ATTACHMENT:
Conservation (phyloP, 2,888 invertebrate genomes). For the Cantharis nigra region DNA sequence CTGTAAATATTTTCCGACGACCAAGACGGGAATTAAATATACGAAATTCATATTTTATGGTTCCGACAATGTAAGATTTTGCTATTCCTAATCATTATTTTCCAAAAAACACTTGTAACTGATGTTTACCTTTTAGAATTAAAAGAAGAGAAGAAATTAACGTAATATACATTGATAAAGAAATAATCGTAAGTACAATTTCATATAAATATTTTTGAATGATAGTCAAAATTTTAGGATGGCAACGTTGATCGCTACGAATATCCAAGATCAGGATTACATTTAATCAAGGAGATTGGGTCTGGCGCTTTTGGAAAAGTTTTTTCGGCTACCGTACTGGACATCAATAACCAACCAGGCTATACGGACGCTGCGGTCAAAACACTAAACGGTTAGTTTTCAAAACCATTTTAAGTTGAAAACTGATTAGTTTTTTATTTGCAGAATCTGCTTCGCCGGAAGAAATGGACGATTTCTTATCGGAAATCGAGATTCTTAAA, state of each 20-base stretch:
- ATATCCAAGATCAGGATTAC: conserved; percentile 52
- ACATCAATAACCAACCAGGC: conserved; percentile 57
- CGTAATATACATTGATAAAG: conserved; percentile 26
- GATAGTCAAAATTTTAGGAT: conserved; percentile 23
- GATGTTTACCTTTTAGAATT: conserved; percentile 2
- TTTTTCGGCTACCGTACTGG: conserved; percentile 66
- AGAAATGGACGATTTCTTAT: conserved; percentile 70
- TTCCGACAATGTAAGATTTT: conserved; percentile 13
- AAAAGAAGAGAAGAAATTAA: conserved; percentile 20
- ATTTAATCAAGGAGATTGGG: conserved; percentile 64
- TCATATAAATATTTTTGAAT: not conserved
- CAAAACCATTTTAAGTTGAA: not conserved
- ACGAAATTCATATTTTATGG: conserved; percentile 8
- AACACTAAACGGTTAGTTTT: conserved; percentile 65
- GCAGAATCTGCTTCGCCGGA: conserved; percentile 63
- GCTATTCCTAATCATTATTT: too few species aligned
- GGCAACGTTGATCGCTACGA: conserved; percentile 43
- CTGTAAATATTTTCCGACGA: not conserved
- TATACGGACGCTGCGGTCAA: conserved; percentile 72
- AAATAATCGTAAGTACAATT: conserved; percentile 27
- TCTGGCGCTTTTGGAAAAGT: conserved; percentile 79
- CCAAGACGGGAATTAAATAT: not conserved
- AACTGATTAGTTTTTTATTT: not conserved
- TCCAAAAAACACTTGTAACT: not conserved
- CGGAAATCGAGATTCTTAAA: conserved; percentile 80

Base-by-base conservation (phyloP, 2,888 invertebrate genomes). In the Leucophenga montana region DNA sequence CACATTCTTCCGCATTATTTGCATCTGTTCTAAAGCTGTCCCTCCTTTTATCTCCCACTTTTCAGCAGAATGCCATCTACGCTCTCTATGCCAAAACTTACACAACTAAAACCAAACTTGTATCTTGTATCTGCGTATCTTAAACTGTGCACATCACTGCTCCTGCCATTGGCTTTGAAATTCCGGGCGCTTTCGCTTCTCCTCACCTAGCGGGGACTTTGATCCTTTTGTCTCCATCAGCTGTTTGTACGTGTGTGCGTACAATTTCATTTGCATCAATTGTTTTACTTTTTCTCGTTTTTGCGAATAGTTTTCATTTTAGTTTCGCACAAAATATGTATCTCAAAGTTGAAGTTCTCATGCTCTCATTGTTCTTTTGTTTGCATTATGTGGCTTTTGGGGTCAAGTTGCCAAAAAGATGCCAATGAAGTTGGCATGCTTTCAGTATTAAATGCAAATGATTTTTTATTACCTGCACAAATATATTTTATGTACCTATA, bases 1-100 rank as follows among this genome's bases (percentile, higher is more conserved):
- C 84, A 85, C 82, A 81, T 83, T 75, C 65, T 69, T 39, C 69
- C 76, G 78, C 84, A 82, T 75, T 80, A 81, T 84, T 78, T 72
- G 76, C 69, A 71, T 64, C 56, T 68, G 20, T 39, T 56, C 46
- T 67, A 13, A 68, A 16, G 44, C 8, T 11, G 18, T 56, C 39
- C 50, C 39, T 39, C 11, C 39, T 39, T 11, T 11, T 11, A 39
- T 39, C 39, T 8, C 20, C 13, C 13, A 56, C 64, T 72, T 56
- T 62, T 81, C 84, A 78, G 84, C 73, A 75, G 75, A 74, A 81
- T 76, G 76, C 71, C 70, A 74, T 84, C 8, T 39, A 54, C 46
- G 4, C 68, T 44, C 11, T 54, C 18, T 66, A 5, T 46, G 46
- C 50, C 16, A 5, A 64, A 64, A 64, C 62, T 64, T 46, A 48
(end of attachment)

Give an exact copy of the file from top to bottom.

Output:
Conservation (phyloP, 2,888 invertebrate genomes). For the Cantharis nigra region DNA sequence CTGTAAATATTTTCCGACGACCAAGACGGGAATTAAATATACGAAATTCATATTTTATGGTTCCGACAATGTAAGATTTTGCTATTCCTAATCATTATTTTCCAAAAAACACTTGTAACTGATGTTTACCTTTTAGAATTAAAAGAAGAGAAGAAATTAACGTAATATACATTGATAAAGAAATAATCGTAAGTACAATTTCATATAAATATTTTTGAATGATAGTCAAAATTTTAGGATGGCAACGTTGATCGCTACGAATATCCAAGATCAGGATTACATTTAATCAAGGAGATTGGGTCTGGCGCTTTTGGAAAAGTTTTTTCGGCTACCGTACTGGACATCAATAACCAACCAGGCTATACGGACGCTGCGGTCAAAACACTAAACGGTTAGTTTTCAAAACCATTTTAAGTTGAAAACTGATTAGTTTTTTATTTGCAGAATCTGCTTCGCCGGAAGAAATGGACGATTTCTTATCGGAAATCGAGATTCTTAAA, state of each 20-base stretch:
- ATATCCAAGATCAGGATTAC: conserved; percentile 52
- ACATCAATAACCAACCAGGC: conserved; percentile 57
- CGTAATATACATTGATAAAG: conserved; percentile 26
- GATAGTCAAAATTTTAGGAT: conserved; percentile 23
- GATGTTTACCTTTTAGAATT: conserved; percentile 2
- TTTTTCGGCTACCGTACTGG: conserved; percentile 66
- AGAAATGGACGATTTCTTAT: conserved; percentile 70
- TTCCGACAATGTAAGATTTT: conserved; percentile 13
- AAAAGAAGAGAAGAAATTAA: conserved; percentile 20
- ATTTAATCAAGGAGATTGGG: conserved; percentile 64
- TCATATAAATATTTTTGAAT: not conserved
- CAAAACCATTTTAAGTTGAA: not conserved
- ACGAAATTCATATTTTATGG: conserved; percentile 8
- AACACTAAACGGTTAGTTTT: conserved; percentile 65
- GCAGAATCTGCTTCGCCGGA: conserved; percentile 63
- GCTATTCCTAATCATTATTT: too few species aligned
- GGCAACGTTGATCGCTACGA: conserved; percentile 43
- CTGTAAATATTTTCCGACGA: not conserved
- TATACGGACGCTGCGGTCAA: conserved; percentile 72
- AAATAATCGTAAGTACAATT: conserved; percentile 27
- TCTGGCGCTTTTGGAAAAGT: conserved; percentile 79
- CCAAGACGGGAATTAAATAT: not conserved
- AACTGATTAGTTTTTTATTT: not conserved
- TCCAAAAAACACTTGTAACT: not conserved
- CGGAAATCGAGATTCTTAAA: conserved; percentile 80

Base-by-base conservation (phyloP, 2,888 invertebrate genomes). In the Leucophenga montana region DNA sequence CACATTCTTCCGCATTATTTGCATCTGTTCTAAAGCTGTCCCTCCTTTTATCTCCCACTTTTCAGCAGAATGCCATCTACGCTCTCTATGCCAAAACTTACACAACTAAAACCAAACTTGTATCTTGTATCTGCGTATCTTAAACTGTGCACATCACTGCTCCTGCCATTGGCTTTGAAATTCCGGGCGCTTTCGCTTCTCCTCACCTAGCGGGGACTTTGATCCTTTTGTCTCCATCAGCTGTTTGTACGTGTGTGCGTACAATTTCATTTGCATCAATTGTTTTACTTTTTCTCGTTTTTGCGAATAGTTTTCATTTTAGTTTCGCACAAAATATGTATCTCAAAGTTGAAGTTCTCATGCTCTCATTGTTCTTTTGTTTGCATTATGTGGCTTTTGGGGTCAAGTTGCCAAAAAGATGCCAATGAAGTTGGCATGCTTTCAGTATTAAATGCAAATGATTTTTTATTACCTGCACAAATATATTTTATGTACCTATA, bases 1-100 rank as follows among this genome's bases (percentile, higher is more conserved):
- C 84, A 85, C 82, A 81, T 83, T 75, C 65, T 69, T 39, C 69
- C 76, G 78, C 84, A 82, T 75, T 80, A 81, T 84, T 78, T 72
- G 76, C 69, A 71, T 64, C 56, T 68, G 20, T 39, T 56, C 46
- T 67, A 13, A 68, A 16, G 44, C 8, T 11, G 18, T 56, C 39
- C 50, C 39, T 39, C 11, C 39, T 39, T 11, T 11, T 11, A 39
- T 39, C 39, T 8, C 20, C 13, C 13, A 56, C 64, T 72, T 56
- T 62, T 81, C 84, A 78, G 84, C 73, A 75, G 75, A 74, A 81
- T 76, G 76, C 71, C 70, A 74, T 84, C 8, T 39, A 54, C 46
- G 4, C 68, T 44, C 11, T 54, C 18, T 66, A 5, T 46, G 46
- C 50, C 16, A 5, A 64, A 64, A 64, C 62, T 64, T 46, A 48